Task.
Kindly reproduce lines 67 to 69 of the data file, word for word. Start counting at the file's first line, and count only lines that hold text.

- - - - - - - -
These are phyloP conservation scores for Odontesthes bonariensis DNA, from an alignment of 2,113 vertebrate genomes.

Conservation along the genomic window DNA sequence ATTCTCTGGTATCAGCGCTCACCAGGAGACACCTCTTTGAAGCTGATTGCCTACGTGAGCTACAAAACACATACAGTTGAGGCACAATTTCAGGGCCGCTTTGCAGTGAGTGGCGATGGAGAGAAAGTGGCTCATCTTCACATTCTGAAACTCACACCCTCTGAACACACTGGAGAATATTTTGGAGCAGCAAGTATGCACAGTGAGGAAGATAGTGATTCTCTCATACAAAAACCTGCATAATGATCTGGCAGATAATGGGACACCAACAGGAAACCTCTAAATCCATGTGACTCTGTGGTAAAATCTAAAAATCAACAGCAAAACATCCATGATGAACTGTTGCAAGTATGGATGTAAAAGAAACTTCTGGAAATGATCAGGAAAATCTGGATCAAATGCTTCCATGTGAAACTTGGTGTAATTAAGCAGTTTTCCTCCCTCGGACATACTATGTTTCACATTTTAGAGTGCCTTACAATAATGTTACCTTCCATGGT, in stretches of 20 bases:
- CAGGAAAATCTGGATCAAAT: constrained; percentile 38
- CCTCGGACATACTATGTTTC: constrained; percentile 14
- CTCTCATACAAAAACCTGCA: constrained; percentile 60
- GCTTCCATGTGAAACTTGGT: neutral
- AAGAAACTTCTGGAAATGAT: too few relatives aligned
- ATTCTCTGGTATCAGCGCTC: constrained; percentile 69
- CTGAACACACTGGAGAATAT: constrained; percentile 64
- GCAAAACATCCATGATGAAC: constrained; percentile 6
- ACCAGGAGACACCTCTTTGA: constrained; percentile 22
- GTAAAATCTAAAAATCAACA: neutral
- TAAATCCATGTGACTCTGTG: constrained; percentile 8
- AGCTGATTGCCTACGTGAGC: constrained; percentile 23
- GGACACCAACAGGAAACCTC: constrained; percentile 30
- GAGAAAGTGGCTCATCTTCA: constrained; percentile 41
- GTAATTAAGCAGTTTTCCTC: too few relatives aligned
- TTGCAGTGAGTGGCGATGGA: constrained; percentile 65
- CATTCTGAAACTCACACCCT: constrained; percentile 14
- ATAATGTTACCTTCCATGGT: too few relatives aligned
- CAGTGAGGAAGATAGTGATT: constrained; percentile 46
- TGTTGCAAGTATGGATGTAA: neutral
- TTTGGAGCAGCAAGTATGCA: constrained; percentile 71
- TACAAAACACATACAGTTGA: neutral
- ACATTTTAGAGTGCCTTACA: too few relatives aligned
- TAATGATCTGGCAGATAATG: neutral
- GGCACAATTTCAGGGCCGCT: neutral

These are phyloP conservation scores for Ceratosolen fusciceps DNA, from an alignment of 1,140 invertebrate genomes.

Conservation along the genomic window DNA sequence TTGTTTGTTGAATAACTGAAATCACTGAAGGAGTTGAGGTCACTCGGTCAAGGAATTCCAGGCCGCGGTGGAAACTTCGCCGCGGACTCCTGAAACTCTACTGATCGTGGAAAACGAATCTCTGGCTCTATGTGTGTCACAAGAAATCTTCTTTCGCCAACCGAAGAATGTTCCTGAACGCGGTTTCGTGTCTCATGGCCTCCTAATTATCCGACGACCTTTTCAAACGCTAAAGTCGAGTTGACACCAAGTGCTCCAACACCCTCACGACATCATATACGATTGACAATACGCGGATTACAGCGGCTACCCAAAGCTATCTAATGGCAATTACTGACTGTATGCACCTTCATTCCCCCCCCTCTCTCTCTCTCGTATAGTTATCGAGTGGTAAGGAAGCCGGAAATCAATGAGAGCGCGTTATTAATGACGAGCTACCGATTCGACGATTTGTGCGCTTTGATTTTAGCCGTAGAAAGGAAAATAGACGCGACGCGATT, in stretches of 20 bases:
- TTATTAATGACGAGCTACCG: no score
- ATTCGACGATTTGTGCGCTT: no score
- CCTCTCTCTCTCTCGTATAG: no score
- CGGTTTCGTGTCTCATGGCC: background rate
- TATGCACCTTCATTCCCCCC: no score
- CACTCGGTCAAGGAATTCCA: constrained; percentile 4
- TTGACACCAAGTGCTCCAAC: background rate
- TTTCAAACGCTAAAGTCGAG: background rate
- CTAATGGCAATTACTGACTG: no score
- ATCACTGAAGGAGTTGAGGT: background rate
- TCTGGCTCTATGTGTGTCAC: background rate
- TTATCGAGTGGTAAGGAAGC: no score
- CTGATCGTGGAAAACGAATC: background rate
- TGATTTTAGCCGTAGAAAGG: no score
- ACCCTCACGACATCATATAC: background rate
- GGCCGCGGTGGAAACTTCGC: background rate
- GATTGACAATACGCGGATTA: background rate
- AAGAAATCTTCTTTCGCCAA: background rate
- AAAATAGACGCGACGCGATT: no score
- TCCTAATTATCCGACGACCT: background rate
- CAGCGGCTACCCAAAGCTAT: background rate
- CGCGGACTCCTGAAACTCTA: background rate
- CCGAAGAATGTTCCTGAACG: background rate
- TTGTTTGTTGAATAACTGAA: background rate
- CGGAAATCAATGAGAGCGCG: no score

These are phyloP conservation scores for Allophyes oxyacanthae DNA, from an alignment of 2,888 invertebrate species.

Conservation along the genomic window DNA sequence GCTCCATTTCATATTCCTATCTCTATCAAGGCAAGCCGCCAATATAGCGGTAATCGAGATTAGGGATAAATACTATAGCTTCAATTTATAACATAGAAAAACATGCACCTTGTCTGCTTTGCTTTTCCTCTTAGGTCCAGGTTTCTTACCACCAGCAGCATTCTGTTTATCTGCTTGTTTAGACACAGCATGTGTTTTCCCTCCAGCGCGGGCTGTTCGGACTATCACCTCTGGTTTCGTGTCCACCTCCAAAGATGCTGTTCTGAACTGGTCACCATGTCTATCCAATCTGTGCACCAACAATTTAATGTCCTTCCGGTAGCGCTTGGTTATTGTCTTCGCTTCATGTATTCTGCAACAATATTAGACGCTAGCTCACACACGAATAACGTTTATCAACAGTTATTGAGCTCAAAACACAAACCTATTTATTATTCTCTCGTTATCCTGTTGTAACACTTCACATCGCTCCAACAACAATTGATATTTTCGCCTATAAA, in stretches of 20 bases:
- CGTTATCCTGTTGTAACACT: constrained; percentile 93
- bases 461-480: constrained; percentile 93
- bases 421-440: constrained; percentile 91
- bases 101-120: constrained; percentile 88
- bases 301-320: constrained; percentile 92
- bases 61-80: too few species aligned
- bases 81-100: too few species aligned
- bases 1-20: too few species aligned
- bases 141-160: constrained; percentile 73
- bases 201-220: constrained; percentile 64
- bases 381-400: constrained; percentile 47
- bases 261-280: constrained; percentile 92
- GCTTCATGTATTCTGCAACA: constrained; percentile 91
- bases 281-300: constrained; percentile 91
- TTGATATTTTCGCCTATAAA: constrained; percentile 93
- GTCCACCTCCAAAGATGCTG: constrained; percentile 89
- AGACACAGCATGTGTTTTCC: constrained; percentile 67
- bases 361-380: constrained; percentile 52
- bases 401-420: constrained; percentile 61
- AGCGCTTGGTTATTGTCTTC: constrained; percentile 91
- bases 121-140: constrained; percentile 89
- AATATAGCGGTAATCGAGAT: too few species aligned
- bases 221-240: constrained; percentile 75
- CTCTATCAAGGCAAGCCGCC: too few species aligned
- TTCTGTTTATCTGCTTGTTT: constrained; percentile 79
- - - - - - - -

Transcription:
- bases 381-400: constrained; percentile 47
- bases 261-280: constrained; percentile 92
- GCTTCATGTATTCTGCAACA: constrained; percentile 91